## Representations of GLn and Un

Note: all representations of topological groups are assumed to be continuous and finite-dimensional.

Here, we will look at representations of the general linear group $GL_n \mathbb{C}.$ We fix the following notations:

• $G$ denotes $GL_n\mathbb{C}$ for some fixed $n$;
• $K$ is the subgroup $U_n \subset GL_n(\mathbb{C})$ of unitary matrices; this group is compact.

Now, a representation $\rho: G = GL_n\mathbb{C}\to GL_N\mathbb{C}$

is said to be continuousanalyticrationalpolynomial if it is so in each entry of $GL_N\mathbb{C}.$ For example:

• $G \to \mathbb{C}^*, \ g \mapsto \det(g)^{m}$ is rational for each integer n but polynomial only for non-negative values of m.
• $G \to \mathbb{C}^*,\ g \mapsto |\det(g)|$ is continuous but not analytic.

Note that the above definition makes sense for G since it is an open subset of $\mathbb{C}^{n^2}$, the space of all $n\times n$ matrices.

Definition. For a coordinate-free variant, we say that the representation $\rho : G = GL_n\mathbb{C} \to GL(V)$ is continuous / analytic / rational / polynomial if:

• for any $v\in V$ and $\alpha \in V^\vee$, the function $G\to \mathbb{C},$ $g\mapsto \alpha(\rho(g)(v))$ is so.

Our focus is in analytic representations of G. For K, we will only look at continuous representations since it does not have a natural analytic structure. It turns out there is a correspondence between these two classes of representations, so the former can be analyzed using our earlier tools. ## Main Theorem

We begin with a basic result in complex analysis.

Theorem. Let $f(z_1, \ldots, z_n)$ be an analytic function on $\mathbb{C}^n.$ If $f=0$ on $\mathbb{R}^n$, then $f=0.$

Proof

When n=0, $\mathbb{R}^n = \mathbb{C}^n$ has only one point so this is trivial. Suppose n>0 and $f\ne 0.$ Treat f as a function in $z_n$ and we get: $f(z_1, \ldots, z_n) = z_n^d g(z_1, \ldots, z_{n-1}) + z_n^{d+1} h(z_1, \ldots, z_n)$

where $g\ne 0$ and h are analytic. Suppose $f=0$ on $\mathbb{R}^n.$ Then $f z_n^{-d} = g + z_n h$ is analytic and on $\mathbb{R}^n - (\mathbb{R}^{n-1} \times \{0\})$ it is zero; since this set is dense in $\mathbb{R}^n,$ we have $g + z_n h=0$ on $\mathbb{R}^n.$ Thus $g=0$ on $\mathbb{R}^{n-1} \times \{0\}$. By induction hypothesis, this gives g=0, a contradiction. ♦

From this, we obtain the following result, which is the main case of concern.

Main Lemma. If $f : G\to\mathbb{C}$ is an analytic function and $f|_K = 0$, then $f=0$.

Proof

Let $h : M_{n\times n}(\mathbb{C}) \cong \mathbb{C}^{n^2} \to \mathbb{C}$ be defined by $h(A) := f(\exp(2\pi i A))$, which is analytic. We have: $A \in M_{n\times n}(\mathbb{R})\implies \exp(2\pi i A) \in U_n= K$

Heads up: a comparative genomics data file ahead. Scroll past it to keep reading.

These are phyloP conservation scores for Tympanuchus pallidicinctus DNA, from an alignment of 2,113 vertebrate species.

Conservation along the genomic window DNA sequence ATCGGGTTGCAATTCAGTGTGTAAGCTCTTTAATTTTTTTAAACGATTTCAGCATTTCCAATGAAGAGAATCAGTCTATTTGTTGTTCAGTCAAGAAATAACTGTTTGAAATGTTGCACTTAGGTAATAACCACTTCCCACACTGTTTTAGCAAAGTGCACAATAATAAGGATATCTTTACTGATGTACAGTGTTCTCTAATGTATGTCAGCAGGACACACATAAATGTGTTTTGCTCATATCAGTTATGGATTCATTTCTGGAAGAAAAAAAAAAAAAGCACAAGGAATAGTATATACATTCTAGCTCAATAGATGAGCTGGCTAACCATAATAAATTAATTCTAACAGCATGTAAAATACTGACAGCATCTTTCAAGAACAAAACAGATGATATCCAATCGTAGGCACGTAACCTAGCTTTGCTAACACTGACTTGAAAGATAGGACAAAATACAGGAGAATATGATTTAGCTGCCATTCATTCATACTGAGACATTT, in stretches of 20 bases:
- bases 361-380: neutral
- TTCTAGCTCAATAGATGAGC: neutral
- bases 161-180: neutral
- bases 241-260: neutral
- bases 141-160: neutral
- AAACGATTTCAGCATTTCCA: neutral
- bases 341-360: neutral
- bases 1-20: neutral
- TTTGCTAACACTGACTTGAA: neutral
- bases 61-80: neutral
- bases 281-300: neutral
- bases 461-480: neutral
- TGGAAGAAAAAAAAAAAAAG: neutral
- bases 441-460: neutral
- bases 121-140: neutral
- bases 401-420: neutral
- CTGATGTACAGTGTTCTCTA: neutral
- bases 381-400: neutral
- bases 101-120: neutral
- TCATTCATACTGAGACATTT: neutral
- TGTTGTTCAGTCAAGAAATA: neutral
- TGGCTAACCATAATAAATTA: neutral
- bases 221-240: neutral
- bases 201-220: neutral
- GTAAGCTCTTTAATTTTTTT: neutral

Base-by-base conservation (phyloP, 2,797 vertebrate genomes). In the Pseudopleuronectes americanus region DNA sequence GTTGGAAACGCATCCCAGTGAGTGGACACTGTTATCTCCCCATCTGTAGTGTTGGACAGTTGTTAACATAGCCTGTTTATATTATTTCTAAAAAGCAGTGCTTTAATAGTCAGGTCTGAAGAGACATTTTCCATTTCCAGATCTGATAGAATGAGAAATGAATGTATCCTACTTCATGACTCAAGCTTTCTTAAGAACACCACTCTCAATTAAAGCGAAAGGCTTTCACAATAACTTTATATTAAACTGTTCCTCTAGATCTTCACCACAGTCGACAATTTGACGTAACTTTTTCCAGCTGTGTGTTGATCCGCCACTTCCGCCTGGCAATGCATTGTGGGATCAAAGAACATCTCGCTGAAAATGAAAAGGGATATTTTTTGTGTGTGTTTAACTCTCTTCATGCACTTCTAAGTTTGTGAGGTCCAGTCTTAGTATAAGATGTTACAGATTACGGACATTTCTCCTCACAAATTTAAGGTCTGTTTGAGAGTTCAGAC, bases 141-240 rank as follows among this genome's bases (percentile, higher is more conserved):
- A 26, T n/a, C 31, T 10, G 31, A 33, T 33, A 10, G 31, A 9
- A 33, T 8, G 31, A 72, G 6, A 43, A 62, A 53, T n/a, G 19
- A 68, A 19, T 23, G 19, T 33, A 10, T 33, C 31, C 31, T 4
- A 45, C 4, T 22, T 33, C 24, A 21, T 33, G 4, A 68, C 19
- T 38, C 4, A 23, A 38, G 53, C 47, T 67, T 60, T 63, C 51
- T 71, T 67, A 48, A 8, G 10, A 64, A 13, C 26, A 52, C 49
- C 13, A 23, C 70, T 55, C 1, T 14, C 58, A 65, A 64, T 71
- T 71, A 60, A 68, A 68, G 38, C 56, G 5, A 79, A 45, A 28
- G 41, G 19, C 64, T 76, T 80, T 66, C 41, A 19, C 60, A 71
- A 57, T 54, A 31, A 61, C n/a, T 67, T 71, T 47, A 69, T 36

so h=0 when restricted to $M_{n\times n}(\mathbb{R})$. By the above theorem, h=0. Note that any diagonalizable matrix can be written as $\exp(A)$ for some matrix A, so f(B) = 0 if B is diagonalizable. Since the set of diagonalizable matrices in $GL_n\mathbb{C}$ is dense, f = 0. ♦ ## Consequences

From the main lemma we get, in turn:

Corollary 1. Let $V, W$ be finite-dimensional analytic representations of G. Then: $\text{Hom}_K(V, W) = \text{Hom}_G(V, W).$

Proof

A linear map $f:V\to W$ is G-equivariant if and only if for each $g\in G$ $\rho_W(g)\circ f = f\circ \rho_V(g)$. This is equivalent to: $\lambda \in \text{Hom}_\mathbb{C}(V, W)^\vee, g\in G \implies\lambda(\rho_W(g) \circ f - f\circ \rho_V(g))= 0.$

Since $f, \rho_V(g), \rho_W(g), \lambda$ are all analytic, by the main lemma, this condition remains equivalent when we replace G by K, in which case the condition says that $f\in \text{Hom}_K(V, W).$ ♦

Corollary 2. Let $V, W$ be finite-dimensional analytic G-modules. They are isomorphic as G-modules ⇔ they are isomorphic as K-modules.

Proof

Indeed, saying $V\cong W$ (as G– or K-modules) just means there is an invertible $f\in \text{Hom}_G(V, W)$ or $\text{Hom}_K(V, W)$. Apply corollary 1. ♦

Corollary 3. Let V be a finite-dimensional analytic G-module. A subspace $W\subseteq V$ is G-invariant ⇔ it is K-invariant. Hence V is irreducible as a G-module ⇔ it is irreducible as a K-module.

Proof

W is G-invariant if and only if for all $g\in G$, $\rho_V(g)(W) \subseteq W$; this is equivalent to:

• if $w\in W$ and $\lambda \in V^\vee$ satisfies $\lambda(W) =0$, then the function $G\to \mathbb{C}, g \mapsto \lambda(\rho_V(g)(w))$ vanishes.

By corollary 1, this condition is equivalent when we replace G by K, but now the condition says $\rho_V(g)(W)\subseteq W$ for all $g\in K.$ ♦

Summary

Let V be a finite-dimensional analytic representation of G. Since K is compact, V as a K-module can be written as a direct sum of irreps: $V = W_1^{\oplus m_1} \oplus W_2^{\oplus m_2} \oplus \ldots \oplus W_r^{\oplus m_r},$

where the $W_i$ are pairwise non-isomorphic K-irreps. By corollary 3, each $W_i$ is a G-irrep; the $W_i$ are also pairwise non-isomorphic G-modules by corollary 2.

Question

Given a K-module, can we necessarily lift it to an analytic G-module? We will explore this in the next article. This entry was posted in Uncategorized and tagged , , , , . Bookmark the permalink.